The natural--though not uncontested--conclusion to draw is that 'Spiderman' and 'Peter Parker' have distinct cognitive significance for Mary Jane, a distinction rooted, no doubt, in the very different ways Peter Parker has presented to her at different times, wearing different garb, while taking very different social roles. One puzzle is how to explain the distinct cognitive significance co-referring names might have, since it seems, at least in the case of Mary Jane, that 'Spiderman' and 'Peter Parker' contribute more than just an individual to the meanings of the claims she makes using them.
Frege's famous solution to this puzzle is reject A above and distinguish the reference 'Peter Parker' has from the sense it expresses: 'The mild-mannered, somewhat geeky college student and long-time friend of Mary Jane' might more clearly express the sense of 'Peter Parker' if the sense expressed by 'Peter Parker' captures how Peter Parker has presented himself to Mary Jane as Peter Parker, whereas 'the red-suited web-slinging super-hero and love-interest of Mary Jane' might more clearly express the sense of 'Spiderman'.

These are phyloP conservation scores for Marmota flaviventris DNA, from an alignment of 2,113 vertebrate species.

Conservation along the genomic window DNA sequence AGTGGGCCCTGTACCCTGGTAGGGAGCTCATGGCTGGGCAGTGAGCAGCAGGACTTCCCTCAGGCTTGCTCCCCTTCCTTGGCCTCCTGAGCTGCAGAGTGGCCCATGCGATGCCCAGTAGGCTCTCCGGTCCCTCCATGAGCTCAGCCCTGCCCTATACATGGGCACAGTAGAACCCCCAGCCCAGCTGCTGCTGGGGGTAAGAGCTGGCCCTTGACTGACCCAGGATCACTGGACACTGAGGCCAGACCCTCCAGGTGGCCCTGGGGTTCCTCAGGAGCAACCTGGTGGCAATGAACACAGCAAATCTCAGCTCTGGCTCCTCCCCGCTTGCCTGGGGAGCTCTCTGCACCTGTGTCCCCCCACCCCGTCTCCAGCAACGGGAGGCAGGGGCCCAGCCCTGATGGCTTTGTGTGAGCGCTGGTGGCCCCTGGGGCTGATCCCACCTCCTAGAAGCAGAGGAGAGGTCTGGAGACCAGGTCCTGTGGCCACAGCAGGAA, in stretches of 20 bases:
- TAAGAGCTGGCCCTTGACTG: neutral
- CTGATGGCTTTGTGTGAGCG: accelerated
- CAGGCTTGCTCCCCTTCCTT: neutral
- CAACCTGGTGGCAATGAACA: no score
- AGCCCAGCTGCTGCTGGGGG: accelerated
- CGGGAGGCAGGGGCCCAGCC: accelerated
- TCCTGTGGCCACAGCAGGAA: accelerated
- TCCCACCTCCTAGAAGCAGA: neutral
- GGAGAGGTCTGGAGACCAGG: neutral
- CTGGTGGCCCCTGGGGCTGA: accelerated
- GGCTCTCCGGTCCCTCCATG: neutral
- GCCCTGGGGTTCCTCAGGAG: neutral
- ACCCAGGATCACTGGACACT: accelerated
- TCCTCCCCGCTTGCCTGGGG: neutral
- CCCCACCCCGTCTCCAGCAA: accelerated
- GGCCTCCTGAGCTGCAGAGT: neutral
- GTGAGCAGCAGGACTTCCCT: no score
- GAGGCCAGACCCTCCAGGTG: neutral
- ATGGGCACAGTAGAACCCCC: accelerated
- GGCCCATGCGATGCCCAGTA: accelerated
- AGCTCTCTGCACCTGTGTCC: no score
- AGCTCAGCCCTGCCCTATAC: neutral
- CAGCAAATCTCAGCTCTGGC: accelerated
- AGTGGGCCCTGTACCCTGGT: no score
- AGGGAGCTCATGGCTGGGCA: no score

Thus the senses expressed by different names might diverge even when those names designate the same individual. One way to understand senses is that they do much of the theoretical work for names and probably other expressions that propositions do for sentences. For instance, one argument is that differences in knowledge concerning e.
The key Fregean principle which they reject is that cognitive differences such as that between 1 and 2 are to be explained by a difference in semantic content p. According to Sainsbury and Tye, concepts have an introductory use which is their origin, and different concepts have different introductory uses.